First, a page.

I decided to turn the thermostat down to 66 degrees this year. And I’m perfectly comfortable — if I close the doors to the den and turn on the gas fireplace. From there I jump under my down comforter.
The only glitch in my plan is the room where I take my shower. It’s freezing. My daughter bought me a space heater that looks like a little radiator. Perfect solution, I thought, I’ll put it in the shower room and be toasty as a bagel. Not so fast. The socket in the shower room is attached to the circa 1950 vanity mirror, probably so some long ago ‘50s kind of guy could get out his brand new Schick electric razor and get that close shave that drove women crazy. Trouble is, the socket doesn’t work. (And, as was pointed out to me by my friend Cliff, it isn’t GFI protected, either!)
Now, I must decide which is more economical, to turn up the heat in the whole house, or buy a new vanity mirror and hire an electrician to install a socket for my heater.
That’s why I thought of John. That’s a decision I would have forced him to make, so that when the bill came, it wouldn’t be my fault.
Nelson Mandela, R.I.P.
The world is saying farewell to Nelson Mandela, the hero of South Africa’s victory over apartheid, or racial segregation. It is instructive to current generations living in the United States to have a battle that more or less paralleled our own against segregation, but more recently.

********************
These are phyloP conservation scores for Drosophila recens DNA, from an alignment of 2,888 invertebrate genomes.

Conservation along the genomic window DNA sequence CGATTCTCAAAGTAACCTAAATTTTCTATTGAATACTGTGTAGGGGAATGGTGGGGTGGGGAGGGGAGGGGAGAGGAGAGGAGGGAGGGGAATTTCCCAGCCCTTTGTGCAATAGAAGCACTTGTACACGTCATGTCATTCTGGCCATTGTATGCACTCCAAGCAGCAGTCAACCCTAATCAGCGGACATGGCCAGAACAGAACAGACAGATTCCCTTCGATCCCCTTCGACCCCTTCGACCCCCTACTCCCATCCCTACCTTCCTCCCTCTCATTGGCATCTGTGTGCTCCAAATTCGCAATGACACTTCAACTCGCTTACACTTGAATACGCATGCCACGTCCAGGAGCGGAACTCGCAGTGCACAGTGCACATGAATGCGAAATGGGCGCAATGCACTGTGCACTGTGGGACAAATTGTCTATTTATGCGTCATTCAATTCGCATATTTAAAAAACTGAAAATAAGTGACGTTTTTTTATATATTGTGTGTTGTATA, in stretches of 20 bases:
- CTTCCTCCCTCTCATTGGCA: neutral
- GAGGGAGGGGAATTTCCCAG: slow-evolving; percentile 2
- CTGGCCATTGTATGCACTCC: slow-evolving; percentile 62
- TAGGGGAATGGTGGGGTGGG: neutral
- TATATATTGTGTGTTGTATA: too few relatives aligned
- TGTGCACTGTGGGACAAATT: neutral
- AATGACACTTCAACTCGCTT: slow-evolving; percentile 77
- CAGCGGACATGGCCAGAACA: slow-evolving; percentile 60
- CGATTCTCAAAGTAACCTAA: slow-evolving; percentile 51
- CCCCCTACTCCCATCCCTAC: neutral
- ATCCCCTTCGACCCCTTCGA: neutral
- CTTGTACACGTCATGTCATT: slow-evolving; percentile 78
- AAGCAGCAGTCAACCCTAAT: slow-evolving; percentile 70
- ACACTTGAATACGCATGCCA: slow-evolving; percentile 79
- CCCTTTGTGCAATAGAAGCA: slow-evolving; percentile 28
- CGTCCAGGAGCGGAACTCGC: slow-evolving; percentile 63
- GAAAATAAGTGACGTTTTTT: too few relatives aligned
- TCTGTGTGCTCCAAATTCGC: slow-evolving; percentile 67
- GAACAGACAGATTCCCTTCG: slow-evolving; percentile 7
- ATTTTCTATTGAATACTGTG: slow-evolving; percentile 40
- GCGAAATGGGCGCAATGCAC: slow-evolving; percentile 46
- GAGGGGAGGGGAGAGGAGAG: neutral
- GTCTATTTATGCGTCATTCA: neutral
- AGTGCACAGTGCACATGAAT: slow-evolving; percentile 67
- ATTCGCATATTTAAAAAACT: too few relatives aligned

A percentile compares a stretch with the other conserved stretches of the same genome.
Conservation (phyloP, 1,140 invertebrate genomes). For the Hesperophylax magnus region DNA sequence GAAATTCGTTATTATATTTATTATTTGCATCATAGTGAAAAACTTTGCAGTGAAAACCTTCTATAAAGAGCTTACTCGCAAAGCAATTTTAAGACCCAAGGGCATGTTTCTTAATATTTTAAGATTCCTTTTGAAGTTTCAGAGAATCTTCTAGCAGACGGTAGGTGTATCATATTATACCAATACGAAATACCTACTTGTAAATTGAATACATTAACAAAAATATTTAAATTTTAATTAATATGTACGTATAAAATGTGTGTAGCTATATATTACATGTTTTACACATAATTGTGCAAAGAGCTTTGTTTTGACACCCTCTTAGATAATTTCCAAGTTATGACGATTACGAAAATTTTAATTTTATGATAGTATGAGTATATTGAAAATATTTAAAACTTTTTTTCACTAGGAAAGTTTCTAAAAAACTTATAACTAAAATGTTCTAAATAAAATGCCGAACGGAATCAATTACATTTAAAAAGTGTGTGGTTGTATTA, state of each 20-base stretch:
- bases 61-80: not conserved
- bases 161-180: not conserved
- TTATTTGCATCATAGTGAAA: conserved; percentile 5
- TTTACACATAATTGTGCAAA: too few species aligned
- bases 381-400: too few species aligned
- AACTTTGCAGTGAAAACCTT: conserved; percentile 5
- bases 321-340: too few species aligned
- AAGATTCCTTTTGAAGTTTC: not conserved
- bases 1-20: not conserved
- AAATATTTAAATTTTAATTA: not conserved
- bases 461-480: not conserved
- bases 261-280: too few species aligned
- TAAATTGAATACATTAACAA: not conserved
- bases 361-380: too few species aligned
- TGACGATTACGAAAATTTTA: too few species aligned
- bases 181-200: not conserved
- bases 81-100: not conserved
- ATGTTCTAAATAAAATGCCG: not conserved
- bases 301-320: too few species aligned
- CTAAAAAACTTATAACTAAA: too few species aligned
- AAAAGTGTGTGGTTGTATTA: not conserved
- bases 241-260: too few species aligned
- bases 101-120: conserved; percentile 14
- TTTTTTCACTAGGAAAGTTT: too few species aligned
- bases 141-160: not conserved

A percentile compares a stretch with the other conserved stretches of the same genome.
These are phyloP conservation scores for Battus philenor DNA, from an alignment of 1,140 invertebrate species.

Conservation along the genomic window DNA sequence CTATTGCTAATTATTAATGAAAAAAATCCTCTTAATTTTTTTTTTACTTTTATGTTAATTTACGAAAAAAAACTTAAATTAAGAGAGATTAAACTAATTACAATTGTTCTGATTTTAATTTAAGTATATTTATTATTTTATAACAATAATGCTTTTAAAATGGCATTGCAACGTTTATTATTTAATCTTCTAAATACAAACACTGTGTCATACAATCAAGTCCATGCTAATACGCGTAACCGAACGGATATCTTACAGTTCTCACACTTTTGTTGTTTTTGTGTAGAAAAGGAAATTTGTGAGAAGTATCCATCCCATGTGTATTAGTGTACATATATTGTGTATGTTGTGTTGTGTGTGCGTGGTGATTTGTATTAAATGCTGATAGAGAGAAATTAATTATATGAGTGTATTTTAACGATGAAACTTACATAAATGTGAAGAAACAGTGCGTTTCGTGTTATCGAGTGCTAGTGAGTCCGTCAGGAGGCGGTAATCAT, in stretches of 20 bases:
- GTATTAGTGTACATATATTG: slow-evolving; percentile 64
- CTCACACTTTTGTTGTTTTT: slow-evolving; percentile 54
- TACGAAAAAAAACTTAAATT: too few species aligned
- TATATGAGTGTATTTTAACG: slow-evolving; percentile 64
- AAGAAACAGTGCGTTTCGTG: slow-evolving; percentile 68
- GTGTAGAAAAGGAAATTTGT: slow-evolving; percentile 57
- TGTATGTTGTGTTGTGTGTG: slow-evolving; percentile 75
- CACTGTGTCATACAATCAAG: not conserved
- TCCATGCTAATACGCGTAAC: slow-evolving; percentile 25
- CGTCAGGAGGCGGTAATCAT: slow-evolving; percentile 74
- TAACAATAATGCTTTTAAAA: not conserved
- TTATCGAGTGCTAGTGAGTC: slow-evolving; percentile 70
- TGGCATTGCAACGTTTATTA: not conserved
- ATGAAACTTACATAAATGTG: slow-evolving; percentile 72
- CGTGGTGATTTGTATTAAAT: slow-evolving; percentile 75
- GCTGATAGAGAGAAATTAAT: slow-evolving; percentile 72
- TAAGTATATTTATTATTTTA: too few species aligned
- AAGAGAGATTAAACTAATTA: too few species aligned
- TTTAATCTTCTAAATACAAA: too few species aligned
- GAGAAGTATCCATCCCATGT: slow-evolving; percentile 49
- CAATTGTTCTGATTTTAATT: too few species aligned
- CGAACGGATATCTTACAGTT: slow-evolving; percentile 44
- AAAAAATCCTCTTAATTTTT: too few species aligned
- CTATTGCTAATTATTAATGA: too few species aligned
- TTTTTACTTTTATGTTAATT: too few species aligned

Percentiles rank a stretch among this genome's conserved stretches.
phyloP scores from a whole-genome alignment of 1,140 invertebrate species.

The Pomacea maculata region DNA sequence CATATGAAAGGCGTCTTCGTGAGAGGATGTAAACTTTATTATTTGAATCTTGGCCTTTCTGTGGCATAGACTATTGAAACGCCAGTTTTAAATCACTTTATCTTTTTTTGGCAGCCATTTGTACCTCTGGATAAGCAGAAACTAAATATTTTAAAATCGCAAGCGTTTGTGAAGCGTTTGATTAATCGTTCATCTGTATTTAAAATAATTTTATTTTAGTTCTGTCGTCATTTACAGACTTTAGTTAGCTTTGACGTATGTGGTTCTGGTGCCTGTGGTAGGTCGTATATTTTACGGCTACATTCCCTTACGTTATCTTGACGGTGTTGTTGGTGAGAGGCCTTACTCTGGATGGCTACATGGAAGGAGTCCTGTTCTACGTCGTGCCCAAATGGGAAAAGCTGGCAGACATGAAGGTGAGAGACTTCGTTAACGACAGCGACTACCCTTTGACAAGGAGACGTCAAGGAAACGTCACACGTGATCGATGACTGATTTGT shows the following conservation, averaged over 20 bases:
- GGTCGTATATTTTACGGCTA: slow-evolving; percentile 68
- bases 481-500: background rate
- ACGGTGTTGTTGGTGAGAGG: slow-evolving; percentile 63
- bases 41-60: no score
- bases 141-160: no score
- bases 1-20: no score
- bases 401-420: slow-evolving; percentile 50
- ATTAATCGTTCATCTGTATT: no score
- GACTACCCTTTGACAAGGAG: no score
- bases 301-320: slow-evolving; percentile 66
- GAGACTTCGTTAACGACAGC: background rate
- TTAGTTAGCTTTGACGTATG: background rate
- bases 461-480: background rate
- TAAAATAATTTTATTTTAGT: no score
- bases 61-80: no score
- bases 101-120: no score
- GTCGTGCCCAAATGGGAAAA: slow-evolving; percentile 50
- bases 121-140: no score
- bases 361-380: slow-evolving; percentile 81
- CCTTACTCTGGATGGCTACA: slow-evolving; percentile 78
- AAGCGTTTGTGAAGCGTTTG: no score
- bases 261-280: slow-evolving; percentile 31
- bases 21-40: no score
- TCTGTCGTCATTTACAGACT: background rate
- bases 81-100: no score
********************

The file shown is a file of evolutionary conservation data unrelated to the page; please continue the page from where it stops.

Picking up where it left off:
The victory was won, however, in both South Africa and the United States, in what has proven to be merely a battle. The war still wages on. Poverty, unemployment, and lack of upward mobility still plague both countries. The vast majority of the poor, uneducated, and those without prospects in both countries are black people. Sixty-two percent of black Africans in South Africa live in poverty. The figures are better, but not acceptable, in the U.S. Twenty-seven percent of blacks in the U.S. are poor.
Even though President Obama pointed out that poverty in the U.S. is about more than race, blacks still suffer more than whites in general. The “opportunity gap,” and the “education gap,” mean, for the most part, the gap between achievement of whites and blacks.
In the New Testament, Jesus said that the poor will always be with us. He didn’t say this in a fatalistic way, so that we shouldn’t bother with the poor. Quite the opposite. We must find a solution to poverty.
It’s time in the chronicle of mankind for someone the likes of Frederick Douglass, Martin Luther King, or Nelson Mandela to step forward to the new challenge: how do we narrow or eliminate the gaps that handicap our society. It is no coincidence that Douglass, King, and Mandela were black. The victory must come from a swell of energy and purpose of direction within the beleaguered population, as well as a sincere welcome in the top ranks of society’s achievers — the government, education, economic, and industrial sectors.
As we’ve seen from the recent retrospectives of Nelson Mandela’s life, the task is not easy. It is very hard, but it must be done. We, and South Africa, are suffering from our inability to help our disadvantaged and disenfranchised to enjoy the fruits of our rich countries.